Sarah Palin: Why She Resigned

Kate Snow with Sarah Palin

After her bombshell announcement Friday that she was resigning as governor of Alaska 18 months before the end of her first term, and amid questions about her political future ricocheting from Alaska to Washington, D.C., Sarah Palin packed it up, traveled more than 300 miles from her family home in Wasilla and went fishing.

It was there in Dillingham, Alaska, on the shores of Kanakanak Beach, that ABC News joined the former Republican presidential running mate on a salmon fishing trip. Dressed in a white T-shirt and overall waders, Alaska's governor was philosophical about politics and life, all the while plucking salmon from the family fishing nets aboard a boat her husband, Todd, and a buddy built 20 years ago.

VIDEO: Palin Cites Ethics Complaints for Resignation
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Palin said she was surprised by the media storm that followed her announcement to leave office, saying she thought it would not have been "such a darn big deal." But she struck a determined, if vague, note about her future.

"I said before I stood in front of the mic the other day, you know, politically speaking -- if I die, I die. So be it," Palin said.

"Don't know what the future holds. I'm not gonna shut any door. That -- who knows what doors open. I can't predict what the next fish run's gonna look like down on the Nushagak [River]. So I certainly can't predict what's gonna happen in the next couple of years," Palin told ABC News.

VIDEO: The Alaska governor sets the record straight on why she is stepping down.
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Palin hinted that whether she holds elected office again or not, she does not intend to live a quiet life made up entirely of family fishing trips. "I don't need a title to be the one to usher in what it is that needs to be done in our state or our country."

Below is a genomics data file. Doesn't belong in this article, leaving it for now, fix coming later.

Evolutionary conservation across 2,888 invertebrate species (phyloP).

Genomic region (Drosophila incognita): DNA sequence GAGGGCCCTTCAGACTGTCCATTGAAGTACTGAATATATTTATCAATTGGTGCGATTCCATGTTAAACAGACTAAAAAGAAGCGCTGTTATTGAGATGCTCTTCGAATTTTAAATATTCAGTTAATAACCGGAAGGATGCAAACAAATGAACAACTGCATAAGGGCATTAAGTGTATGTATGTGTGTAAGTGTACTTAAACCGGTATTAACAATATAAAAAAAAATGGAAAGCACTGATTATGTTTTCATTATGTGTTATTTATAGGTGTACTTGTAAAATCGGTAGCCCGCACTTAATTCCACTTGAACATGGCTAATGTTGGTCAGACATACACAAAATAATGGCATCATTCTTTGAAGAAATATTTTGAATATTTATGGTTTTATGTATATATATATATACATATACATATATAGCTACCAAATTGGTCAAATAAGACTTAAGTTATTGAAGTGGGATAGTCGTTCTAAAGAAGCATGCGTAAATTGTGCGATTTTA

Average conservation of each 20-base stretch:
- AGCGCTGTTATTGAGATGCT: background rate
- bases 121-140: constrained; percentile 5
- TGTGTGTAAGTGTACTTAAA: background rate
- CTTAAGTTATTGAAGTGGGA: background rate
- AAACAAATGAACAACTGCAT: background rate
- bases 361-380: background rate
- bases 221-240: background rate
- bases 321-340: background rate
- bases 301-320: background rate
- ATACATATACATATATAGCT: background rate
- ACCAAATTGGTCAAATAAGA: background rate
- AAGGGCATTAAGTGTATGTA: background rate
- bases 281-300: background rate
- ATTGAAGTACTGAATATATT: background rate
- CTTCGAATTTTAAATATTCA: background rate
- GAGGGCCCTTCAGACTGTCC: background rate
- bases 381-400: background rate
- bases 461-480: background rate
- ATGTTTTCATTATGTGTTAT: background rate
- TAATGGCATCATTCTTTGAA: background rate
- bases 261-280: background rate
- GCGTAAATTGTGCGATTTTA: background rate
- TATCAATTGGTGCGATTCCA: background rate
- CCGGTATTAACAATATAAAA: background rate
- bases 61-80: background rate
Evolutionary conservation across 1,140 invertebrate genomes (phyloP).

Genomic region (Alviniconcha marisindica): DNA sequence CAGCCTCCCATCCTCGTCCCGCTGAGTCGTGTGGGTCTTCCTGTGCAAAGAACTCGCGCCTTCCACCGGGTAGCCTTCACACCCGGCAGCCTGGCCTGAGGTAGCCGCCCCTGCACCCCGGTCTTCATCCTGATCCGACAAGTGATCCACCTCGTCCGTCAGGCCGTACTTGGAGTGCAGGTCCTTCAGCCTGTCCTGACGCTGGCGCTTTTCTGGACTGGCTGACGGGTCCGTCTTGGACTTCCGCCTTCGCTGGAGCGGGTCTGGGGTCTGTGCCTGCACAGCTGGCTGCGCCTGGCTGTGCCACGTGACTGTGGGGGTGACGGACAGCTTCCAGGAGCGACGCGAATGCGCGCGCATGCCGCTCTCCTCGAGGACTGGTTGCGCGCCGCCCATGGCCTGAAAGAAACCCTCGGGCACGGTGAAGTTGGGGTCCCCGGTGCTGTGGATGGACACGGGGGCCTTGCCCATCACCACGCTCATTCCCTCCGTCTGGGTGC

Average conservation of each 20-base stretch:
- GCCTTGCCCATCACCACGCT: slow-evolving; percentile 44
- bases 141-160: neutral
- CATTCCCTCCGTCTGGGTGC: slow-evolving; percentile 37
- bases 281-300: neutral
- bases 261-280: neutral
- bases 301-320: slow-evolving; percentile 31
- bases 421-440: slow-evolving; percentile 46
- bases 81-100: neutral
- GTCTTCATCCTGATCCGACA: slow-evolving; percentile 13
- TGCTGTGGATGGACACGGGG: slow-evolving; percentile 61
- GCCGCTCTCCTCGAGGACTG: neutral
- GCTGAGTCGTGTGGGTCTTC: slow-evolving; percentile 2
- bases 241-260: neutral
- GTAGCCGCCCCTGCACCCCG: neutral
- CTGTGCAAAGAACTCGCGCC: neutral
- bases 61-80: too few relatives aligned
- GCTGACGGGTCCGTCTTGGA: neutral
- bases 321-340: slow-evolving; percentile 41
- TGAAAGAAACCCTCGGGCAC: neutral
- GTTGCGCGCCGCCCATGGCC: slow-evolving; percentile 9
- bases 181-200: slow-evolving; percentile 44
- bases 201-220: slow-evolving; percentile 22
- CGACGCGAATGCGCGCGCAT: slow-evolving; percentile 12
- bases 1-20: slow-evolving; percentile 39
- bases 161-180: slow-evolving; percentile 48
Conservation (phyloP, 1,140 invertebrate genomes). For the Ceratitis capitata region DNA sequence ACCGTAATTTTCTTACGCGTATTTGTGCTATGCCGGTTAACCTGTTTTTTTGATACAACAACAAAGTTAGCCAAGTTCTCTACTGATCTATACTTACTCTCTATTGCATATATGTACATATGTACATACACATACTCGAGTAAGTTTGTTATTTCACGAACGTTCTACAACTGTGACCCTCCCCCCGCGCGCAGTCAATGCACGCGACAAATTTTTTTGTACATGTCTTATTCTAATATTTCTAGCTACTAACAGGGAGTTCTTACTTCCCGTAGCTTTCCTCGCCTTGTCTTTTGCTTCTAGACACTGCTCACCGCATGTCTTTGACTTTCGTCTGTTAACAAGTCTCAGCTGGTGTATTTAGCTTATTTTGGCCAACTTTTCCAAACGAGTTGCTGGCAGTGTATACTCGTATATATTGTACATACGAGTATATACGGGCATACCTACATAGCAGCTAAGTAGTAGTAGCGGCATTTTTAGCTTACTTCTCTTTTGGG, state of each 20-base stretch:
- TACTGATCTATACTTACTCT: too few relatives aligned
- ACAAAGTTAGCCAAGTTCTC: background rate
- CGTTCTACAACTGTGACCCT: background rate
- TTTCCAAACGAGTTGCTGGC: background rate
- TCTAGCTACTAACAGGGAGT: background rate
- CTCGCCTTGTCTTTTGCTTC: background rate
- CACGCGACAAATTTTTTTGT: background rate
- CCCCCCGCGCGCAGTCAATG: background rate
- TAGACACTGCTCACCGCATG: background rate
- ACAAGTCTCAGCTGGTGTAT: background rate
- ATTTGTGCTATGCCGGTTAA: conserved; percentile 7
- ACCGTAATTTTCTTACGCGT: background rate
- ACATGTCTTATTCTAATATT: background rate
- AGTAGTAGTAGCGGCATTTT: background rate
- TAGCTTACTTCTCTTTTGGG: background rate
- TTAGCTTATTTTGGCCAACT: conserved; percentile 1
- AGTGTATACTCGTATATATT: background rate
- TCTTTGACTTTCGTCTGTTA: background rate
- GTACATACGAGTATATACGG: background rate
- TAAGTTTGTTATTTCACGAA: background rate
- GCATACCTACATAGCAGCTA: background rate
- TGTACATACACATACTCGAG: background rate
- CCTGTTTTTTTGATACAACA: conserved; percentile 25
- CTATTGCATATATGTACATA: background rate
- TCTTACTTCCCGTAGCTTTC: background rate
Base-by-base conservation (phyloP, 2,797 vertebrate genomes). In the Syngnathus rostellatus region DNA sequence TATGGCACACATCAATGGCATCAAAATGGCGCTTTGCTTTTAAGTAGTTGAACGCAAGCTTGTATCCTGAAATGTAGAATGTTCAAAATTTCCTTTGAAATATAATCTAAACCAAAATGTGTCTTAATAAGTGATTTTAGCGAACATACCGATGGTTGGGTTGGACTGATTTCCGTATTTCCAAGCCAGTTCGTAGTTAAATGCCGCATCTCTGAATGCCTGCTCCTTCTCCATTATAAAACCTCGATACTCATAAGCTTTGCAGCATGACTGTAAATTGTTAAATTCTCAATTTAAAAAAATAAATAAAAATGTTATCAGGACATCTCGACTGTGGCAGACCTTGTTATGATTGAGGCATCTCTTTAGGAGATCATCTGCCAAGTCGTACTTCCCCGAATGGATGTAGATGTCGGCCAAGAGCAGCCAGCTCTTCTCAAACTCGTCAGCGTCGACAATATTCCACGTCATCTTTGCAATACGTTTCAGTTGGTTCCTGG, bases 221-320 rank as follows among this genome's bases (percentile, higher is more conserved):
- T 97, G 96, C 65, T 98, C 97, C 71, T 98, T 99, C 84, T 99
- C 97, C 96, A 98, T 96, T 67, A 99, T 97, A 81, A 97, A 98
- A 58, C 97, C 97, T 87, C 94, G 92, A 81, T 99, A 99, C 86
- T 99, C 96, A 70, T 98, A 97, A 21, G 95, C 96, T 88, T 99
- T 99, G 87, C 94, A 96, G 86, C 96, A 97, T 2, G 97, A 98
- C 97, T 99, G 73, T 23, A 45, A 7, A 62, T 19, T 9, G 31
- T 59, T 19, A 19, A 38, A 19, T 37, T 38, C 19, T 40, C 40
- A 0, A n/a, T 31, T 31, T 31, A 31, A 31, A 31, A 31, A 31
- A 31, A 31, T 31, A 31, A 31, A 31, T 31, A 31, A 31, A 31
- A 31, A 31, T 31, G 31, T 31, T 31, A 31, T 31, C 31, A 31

Palin conceded many people are still confused about why she decided to leave office.

"You know why they're confused? I guess they cannot take something nowadays at face value," Palin said.

But she said a major factor in the decision was the mounting legal bills she and the state have had to incur to fight ethics charges from her political adversaries. None of the accusations have been proved but, she said, the costs of fighting them have been enormous.

"You know, conditions have really changed in Alaska in the political arena since Aug. 29, since I was tapped to run for VP. When that opposition research -- those researchers really bombarded Alaska -- started digging for dirt and have not let up. They're not gonna find any dirt," she said. "We keep proving that every time we win an ethics violation lawsuit, and we've won every one of them. But it has been costing our state millions of dollars. It's cost Todd and me. You know the adversaries would love to see us put on the path of personal bankruptcy so that we can't afford to run."

As to whether another pursuit for national office, as when she joined Sen. John McCain, R-Ariz., in the race for the White House less than a year ago, would result in the same political blood sport, Palin said there was a difference between the White House and what she had experienced in Alaska. If she were in the White House, she said, the "department of law" would protect her from baseless ethical allegations.

"I think on a national level, your department of law there in the White House would look at some of the things that we've been charged with and automatically throw them out," she said.

There is no "Department of Law" at the White House.

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